Stepping along ancient cobbled stones, your senses flood with differing shades of ochre-painted houses and rainbows of flowers pouring from clay pots outside each doorway. Winding your way to the town center you anticipate the scrumptious meal and delicious wine that awaits you. You are captivated by this community full of work, play, art and life at its fullest. It’s hard to imagine that in the darkness of the middle ages, the world’s most visionary planners built towns like this one to promote health, happiness and productivity. As you stroll through the arched passageways of this beautiful Italian village you confirm their wisdom, as healthy and happy are exactly how you feel.
Whether this adventure is on your bucket list or conjures up an actual memory, you no doubt have experienced the amazing power of travel to literally light up your brain. Neuroscience research is revealing how profoundly health-giving travel can be, both in the moment and for years to come. And surprisingly, how you feel when you travel is a simple barometer for whether it is having a beneficial impact on your brain. The more you love what you are doing, the more you light up your brain.
Because the brain is a ‘use it or lose it’ proposition, cognitive function is highly dependent on whether we engage in a variety of interesting, fun, challenging activities that protect our brains from decline and disease. Travel enables us to do just that. Given that adult lives are often full of stress and everyday demands, travel becomes the perfect antidote. It provides a welcome change from routine, new places and people to spark our curiosity, and we can take time out to rest and relax. These positive experiences create powerful biological responses:
- Feeling good releases chemical neurotransmitters that result in lower heart rate, higher heart rate variability, lower stress hormones, better sleep, and lower risk for heart attacks and strokes.
- Travel by its very nature taps a wide range of challenges and experiences. When we explore a variety of activities, particularly if different from everyday life, new brain cells are built and all sorts of new connections occur between brain “networks”. These help us learn to speak a new language, play a new game, enjoy different foods, or figure out which train to catch. Drawing upon multiple and varied networks can even improve our senses, sharpen our thinking, improve decision-making, and enhance memory and resiliency.
- Through travel we have the opportunity to craft and enjoy activities and experiences that we love. But it’s important to go beyond the familiar. The deeper, richer, more emotionally meaningful the experience, the greater positive impact it has on your health and wellbeing. Activities that broaden or challenge our perspectives, that engage us with others in important ways, that drive empathy and caring – these are the gold nuggets waiting for discovery during our travels. If you are loving what you are doing you can be assured your brain is enjoying the rewards.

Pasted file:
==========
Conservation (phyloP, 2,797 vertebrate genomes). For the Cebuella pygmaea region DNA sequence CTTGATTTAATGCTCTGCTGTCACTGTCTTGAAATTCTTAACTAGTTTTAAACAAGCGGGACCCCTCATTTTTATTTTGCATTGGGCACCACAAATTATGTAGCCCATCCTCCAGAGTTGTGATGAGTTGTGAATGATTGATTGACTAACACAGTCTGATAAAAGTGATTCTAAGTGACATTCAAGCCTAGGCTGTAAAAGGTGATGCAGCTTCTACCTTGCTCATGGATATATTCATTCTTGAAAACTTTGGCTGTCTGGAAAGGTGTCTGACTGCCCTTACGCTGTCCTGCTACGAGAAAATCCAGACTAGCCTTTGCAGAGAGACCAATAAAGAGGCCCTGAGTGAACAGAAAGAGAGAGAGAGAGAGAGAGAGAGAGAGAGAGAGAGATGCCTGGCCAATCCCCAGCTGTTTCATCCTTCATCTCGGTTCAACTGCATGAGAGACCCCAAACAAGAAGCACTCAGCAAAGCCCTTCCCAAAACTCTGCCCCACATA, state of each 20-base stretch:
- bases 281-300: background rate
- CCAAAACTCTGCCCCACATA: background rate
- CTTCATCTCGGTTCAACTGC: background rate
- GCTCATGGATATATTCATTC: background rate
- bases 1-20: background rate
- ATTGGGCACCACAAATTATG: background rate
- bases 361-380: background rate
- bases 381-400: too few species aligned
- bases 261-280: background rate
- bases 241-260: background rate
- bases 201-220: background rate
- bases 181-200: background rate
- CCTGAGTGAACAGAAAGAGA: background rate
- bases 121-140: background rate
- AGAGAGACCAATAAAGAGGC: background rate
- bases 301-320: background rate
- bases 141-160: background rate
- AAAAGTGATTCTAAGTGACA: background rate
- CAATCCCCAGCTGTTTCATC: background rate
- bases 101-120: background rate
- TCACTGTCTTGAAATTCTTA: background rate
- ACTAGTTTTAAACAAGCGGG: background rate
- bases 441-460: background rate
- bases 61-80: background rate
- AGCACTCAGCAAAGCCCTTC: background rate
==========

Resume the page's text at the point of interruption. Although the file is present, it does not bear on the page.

Perhaps the most potent health benefit from travel occurs after you get home! Travel is the gift that keeps on giving, because the brain prioritizes positive, meaningful experiences when choosing what to remember – and the more emotional, the more powerful is our memory of it. These memories last longer and trigger memories of other similar experiences. So we can relive our wonderful travel adventures over and over again with the same boost of feel good neurotransmitters. In fact, these biological boosts are so powerful they can overcome future stress and even reverse depression.
The combination of loving what you’re doing, exploring a variety of activities and deeply meaningful experiences while tapping multiple brain networks – these all add up to a virtual health bonanza in every travel adventure. Building a rich store of happy memories is a sign of both a well-lived life and a resilient brain.
So, before you take your next vacation do your brain a huge favor:
- Think carefully about your next travel adventure
- Choose places you love or are excited to go to
- Plan and anticipate with excitement and joy
- Find a balance between new, different and challenging activities, and those that create peace and restful relaxation
- Be curious, playful, caring
- Make real connections with your environment and its people
- Build empathy with others through acts of caring and service
- Most of all, love what you do and look for the joy in every moment
- Then when you get home, sit back and enjoy the memories as often as possible
Featured photo credit: JeniFoto via shutterstock.com